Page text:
Unfortunaly this is incompatible with older qemu versions, so it is only enabled for 3.0+ machine type versions. So upgrading qemu is not enough to get this, you also have to make sure you are using a new enough machine type (qemu -M command line switch).

    libvirt stores the machine type in the domain xml when the guest is created. It is never updated automatically. So have a look at your domain configuration (using virsh edit domain-name for example) and check the version is 3.0 or newer:

    [ ... ]
        <type arch='x86_64' machine='pc-q35-3.0'>hvm</type>
    [ ... ]

    New in qemu 3.1

    The pulseaudio backend got fixes in 3.1, so if you are using pulse you should upgrade to at least qemu version 3.1.

    New in qemu upcoming 4.0

    Yet another pulseaudio bugfix.

    Initial support for the -audiodev command line switch was finally merged. So audio support is not the odd kid any more which is configured in a completely different way, using environment variables instead of command line switches. Credits for this go to Kővágó, Zoltán.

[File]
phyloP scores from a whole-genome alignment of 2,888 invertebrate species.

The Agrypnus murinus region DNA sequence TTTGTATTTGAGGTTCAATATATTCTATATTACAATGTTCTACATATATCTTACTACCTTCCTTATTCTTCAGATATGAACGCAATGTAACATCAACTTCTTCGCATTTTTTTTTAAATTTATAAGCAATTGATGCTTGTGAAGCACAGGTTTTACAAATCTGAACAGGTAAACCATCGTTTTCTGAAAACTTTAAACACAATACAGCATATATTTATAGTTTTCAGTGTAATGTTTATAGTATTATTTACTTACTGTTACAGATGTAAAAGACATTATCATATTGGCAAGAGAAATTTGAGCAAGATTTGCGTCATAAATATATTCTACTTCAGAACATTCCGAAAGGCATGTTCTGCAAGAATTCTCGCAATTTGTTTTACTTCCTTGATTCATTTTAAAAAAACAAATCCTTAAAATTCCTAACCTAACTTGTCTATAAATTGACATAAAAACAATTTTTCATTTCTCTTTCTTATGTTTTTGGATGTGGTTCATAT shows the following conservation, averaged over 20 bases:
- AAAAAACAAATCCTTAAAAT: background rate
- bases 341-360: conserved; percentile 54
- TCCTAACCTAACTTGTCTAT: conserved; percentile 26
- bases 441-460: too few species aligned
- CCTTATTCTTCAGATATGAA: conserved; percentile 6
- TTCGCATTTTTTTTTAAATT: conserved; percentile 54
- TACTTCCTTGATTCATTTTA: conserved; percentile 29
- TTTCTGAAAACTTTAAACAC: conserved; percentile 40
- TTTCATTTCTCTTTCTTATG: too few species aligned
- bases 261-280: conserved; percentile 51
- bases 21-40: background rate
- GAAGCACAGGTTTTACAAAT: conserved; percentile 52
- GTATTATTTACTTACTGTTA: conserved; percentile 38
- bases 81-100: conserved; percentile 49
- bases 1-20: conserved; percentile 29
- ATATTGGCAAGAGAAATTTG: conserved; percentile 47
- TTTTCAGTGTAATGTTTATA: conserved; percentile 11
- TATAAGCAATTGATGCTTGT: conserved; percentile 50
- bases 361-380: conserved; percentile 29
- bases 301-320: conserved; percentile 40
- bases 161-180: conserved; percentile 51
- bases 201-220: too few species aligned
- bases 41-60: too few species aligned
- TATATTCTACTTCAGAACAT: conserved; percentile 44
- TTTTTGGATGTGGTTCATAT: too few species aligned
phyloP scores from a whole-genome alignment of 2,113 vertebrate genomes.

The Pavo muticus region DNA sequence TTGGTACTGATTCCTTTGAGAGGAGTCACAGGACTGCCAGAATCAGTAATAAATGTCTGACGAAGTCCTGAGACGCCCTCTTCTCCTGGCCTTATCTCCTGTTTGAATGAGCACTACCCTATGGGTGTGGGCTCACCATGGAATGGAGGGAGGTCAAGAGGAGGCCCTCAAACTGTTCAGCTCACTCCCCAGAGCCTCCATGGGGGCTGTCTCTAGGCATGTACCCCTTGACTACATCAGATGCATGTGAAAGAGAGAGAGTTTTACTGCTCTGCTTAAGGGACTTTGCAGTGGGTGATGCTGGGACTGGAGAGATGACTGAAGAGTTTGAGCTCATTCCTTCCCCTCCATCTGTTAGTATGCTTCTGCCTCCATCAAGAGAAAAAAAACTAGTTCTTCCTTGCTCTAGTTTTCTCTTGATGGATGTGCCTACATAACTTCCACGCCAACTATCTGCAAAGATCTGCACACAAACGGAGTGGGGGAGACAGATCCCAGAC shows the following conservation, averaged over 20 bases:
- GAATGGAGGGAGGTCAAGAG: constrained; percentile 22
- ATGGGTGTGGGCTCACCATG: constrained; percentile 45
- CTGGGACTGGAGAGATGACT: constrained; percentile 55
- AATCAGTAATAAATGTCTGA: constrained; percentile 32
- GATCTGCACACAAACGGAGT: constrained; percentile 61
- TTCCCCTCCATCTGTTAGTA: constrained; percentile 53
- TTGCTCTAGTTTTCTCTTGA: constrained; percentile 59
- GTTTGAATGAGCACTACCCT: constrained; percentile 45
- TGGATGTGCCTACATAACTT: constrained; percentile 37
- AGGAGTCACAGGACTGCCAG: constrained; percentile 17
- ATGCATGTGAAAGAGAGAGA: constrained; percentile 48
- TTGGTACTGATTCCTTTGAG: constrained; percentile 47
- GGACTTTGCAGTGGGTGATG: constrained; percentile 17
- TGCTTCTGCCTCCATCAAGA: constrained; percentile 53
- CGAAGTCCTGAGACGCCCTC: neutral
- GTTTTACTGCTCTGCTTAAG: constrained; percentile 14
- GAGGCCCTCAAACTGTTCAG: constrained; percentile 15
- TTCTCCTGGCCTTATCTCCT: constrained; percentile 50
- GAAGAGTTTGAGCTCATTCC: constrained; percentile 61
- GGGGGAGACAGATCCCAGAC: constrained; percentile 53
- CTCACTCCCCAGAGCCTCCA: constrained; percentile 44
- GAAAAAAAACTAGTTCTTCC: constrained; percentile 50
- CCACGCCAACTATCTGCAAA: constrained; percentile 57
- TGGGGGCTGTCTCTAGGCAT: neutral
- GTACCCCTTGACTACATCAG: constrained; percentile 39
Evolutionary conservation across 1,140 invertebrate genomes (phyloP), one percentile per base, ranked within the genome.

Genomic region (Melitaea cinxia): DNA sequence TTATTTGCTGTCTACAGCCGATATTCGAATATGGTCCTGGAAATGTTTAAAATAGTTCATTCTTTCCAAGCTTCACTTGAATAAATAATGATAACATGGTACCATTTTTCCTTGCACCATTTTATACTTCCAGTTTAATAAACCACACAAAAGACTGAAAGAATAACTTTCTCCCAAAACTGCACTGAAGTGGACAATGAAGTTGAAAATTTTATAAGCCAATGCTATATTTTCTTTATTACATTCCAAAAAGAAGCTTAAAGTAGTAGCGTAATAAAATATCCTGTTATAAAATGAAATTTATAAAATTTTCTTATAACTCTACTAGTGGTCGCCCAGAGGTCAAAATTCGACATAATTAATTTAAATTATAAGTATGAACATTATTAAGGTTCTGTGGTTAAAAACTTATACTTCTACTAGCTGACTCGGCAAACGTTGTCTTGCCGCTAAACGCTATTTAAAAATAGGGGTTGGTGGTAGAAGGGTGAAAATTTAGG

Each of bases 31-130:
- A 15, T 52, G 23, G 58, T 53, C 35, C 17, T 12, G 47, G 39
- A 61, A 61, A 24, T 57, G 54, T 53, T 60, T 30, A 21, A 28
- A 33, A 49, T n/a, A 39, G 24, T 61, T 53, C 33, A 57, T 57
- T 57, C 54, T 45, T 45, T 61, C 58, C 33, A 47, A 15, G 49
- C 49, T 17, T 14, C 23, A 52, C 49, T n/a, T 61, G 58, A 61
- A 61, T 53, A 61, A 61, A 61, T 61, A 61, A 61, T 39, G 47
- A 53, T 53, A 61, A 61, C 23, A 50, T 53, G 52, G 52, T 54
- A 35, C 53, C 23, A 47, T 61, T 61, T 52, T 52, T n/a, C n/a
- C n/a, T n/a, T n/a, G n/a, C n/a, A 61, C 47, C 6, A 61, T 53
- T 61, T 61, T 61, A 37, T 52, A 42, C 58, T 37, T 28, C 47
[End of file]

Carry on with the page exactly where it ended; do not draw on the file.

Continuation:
In the pipeline

    There are more -audiodev improvements in the pipeline, they are expected to land upstream in the 4.1 or 4.2 devel cycle.

    Latency tuning

    While being at it one final note:

    Bugs in qemu sound device emulation and audio backends are not the only possible root cause for bad sound quality. Crackling sound -- typically caused by buffer underruns -- can also be caused by latency problems elsewhere in qemu.

    One known offender is disk I/O, specifically the linux aio support which isn't as async as it should be and blocks now and then. linux aio support is configured with io=native for block device backends.

    Better choice is io=threads. In libvirt xml:

    [ ... ]
        <disk type='...' device='disk'>